Our Mission: To provide the scientific basis to manage southern bottomland hardwood and wetland forests and associated stream ecosystems for a sustained yield of forest products and other desired values.
A Selection of our Recent Publications...
CompassLive Articles Featuring the Center's Research
Meet our Research Teams...
Delta Experimental Forest
The 1,044 ha Delta Experimental Forest in Washington County, MS is located near our Southern Hardwoods Laboratory and has provided the backdrop for many Forest Service research studies since its establishment in 1945.
Read more about the Delta Experimental Forest and our research projects in this CompassLive article.
Tallahatchie Experimental Forest
The 1,416-ha Tallahatchie Experimental Forest, located in the Upper Coastal Plain on the Holly Springs National Forest, near Oxford, MS and our Forest Hydrology Laboratory, was created in 1950 to study relationships between mixed pine and hardwood forests, flooding, and soil erosion.
Read more about the Tallahatchie Experimental Forest and our research projects in this CompassLive article.
News and Awards
Research foresters Emile Gardiner and Steve Meadows, Center for Bottomland Hardwoods Research participated in the 2018 Forestland Stewards Stakeholder Forum sponsored by the National Fish and Wildlife Foundation and International Paper in Vicksburg, MS. Meadows gave a presentation and took part in a panel discussion entitled “Bottomland Hardwood Management: How to Go Bigger for Wildlife and Water.” Gardiner worked with land owners, a private for-profit conservation company, and staff of NRCS to conduct, and facilitate discussions during a tour of three former agricultural sites that were being restored to bottomland hardwood forests. The NFWF and IP have partnered to restore forests in four regions: the low country of North and South Carolina the Cumberland Plateau of Tennessee and Alabama, the piney woods on the Louisiana-Texas border, and most recently, the Lower Mississippi Alluvial Valley.
Zanethia Barnett, natural resource specialist, Center for Bottomland Hardwoods Research and colleagues from the University of Mississippi participated in the Smithsonian Institution Traveling Water Ways Exhibition in Clarksdale, MS by introducing guests to life in the Lower Mississippi River. Guests of all ages toured the exhibit and participated in the hands on presentation. Guests handled aquatic invertebrates, looked at invertebrates and zooplankton under microscopes, learned about the biology and ecology of freshwater ecosystems, and sampled river organisms. Zanethia was also the invited speaker at the recent University of Mississippi Women in STEM fall dinner.
Visit our Crayfishes of Mississippi Website...
Mississippi has one of the most diverse crayfish faunas in the world and is home to at least 17 endemic species (meaning they occur nowhere else).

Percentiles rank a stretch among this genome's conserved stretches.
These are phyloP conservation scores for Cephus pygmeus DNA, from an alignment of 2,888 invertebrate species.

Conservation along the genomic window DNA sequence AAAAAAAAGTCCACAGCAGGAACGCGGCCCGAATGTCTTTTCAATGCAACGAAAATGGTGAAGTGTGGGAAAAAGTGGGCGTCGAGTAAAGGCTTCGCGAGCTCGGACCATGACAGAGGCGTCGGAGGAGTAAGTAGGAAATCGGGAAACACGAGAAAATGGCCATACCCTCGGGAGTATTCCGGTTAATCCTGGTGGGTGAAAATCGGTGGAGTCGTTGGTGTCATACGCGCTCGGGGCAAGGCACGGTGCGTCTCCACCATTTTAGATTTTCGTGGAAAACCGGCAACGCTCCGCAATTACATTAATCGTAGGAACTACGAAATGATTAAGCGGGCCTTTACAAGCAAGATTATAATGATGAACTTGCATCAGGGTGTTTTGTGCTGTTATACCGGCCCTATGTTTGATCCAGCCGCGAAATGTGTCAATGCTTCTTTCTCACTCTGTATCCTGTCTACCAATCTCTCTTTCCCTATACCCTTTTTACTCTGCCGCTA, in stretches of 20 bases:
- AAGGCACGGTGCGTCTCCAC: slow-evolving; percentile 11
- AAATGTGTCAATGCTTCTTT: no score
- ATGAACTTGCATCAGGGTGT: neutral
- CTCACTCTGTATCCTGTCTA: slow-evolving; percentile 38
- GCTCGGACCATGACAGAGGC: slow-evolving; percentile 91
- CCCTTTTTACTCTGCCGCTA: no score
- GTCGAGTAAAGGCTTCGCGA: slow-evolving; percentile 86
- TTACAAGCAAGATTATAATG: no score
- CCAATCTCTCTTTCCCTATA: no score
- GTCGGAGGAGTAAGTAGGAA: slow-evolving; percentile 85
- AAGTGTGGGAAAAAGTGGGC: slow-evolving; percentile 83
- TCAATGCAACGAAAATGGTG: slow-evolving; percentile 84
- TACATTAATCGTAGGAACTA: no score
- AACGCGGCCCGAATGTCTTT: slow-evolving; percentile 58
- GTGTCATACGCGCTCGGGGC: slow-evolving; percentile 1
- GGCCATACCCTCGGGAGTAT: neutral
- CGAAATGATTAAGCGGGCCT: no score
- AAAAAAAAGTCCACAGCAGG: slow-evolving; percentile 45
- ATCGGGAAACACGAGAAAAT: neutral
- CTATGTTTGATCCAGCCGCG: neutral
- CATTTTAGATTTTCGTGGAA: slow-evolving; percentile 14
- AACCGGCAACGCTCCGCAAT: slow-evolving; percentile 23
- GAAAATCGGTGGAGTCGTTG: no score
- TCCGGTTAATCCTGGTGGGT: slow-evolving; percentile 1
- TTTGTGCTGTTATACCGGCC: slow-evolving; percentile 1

Download a free poster featuring over 30 color photos of Mississippi crayfishes.
First Global Assessment of Freshwater Crayfish Conservation Status
In 2010, the International Union for Conservation of Nature (IUCN), led by scientists with the Zoological Society of London (ZSL), assembled a group of 76 experts, including CBHR's Dr. Susan B. Adams, to apply the IUCN Red List criteria to the conservation assessment of all 590 of the world's freshwater crayfish. Since the southeastern US is one of the global centers of crayfish diversity, Dr. Adams' research with Crayfish in Mississippi and other areas of the South was an integral part of this assessment.
Pondberry (Lindera melissifolia)
Pondberry (Lindera melissifolia) is a rarely seen woody plant that grows in seasonally flooded wetlands and on the edges of sinks and ponds in six southern states. The U.S. Fish and Wildlife Service listed it as an endangered species in 1986. Much of the land where pondberry previously occurred has been converted to agricultural fields. Drainage and flooding of wetlands and timber cutting have also affected pondberry populations.
As part of a conservation program, it is essential to find all of the existing pondberry populations so that we may follow the growth or decline of the species. CBHR's Guide to Finding Pondberry (Lindera melissifolia) is designed to help both amateurs and professionals correctly identify pondberry throughout the year. If you find a new population of pondberry, please contact us. We will add your information to the database we developed to track pondberry populations in the South.
Aging Mussel Shells
We've all heard of counting a tree's rings to determine its age, but did you know a similar procedure is used to determine the age of mussel shells?
Learn more about this process by viewing our captioned photo album "Aging Mussel Shells".
(Note: You must open the individual photos to see the explanations displayed below each photo. After you've opened one photo you can use the arrows just below the photo at the bottom right to navigate between photos.)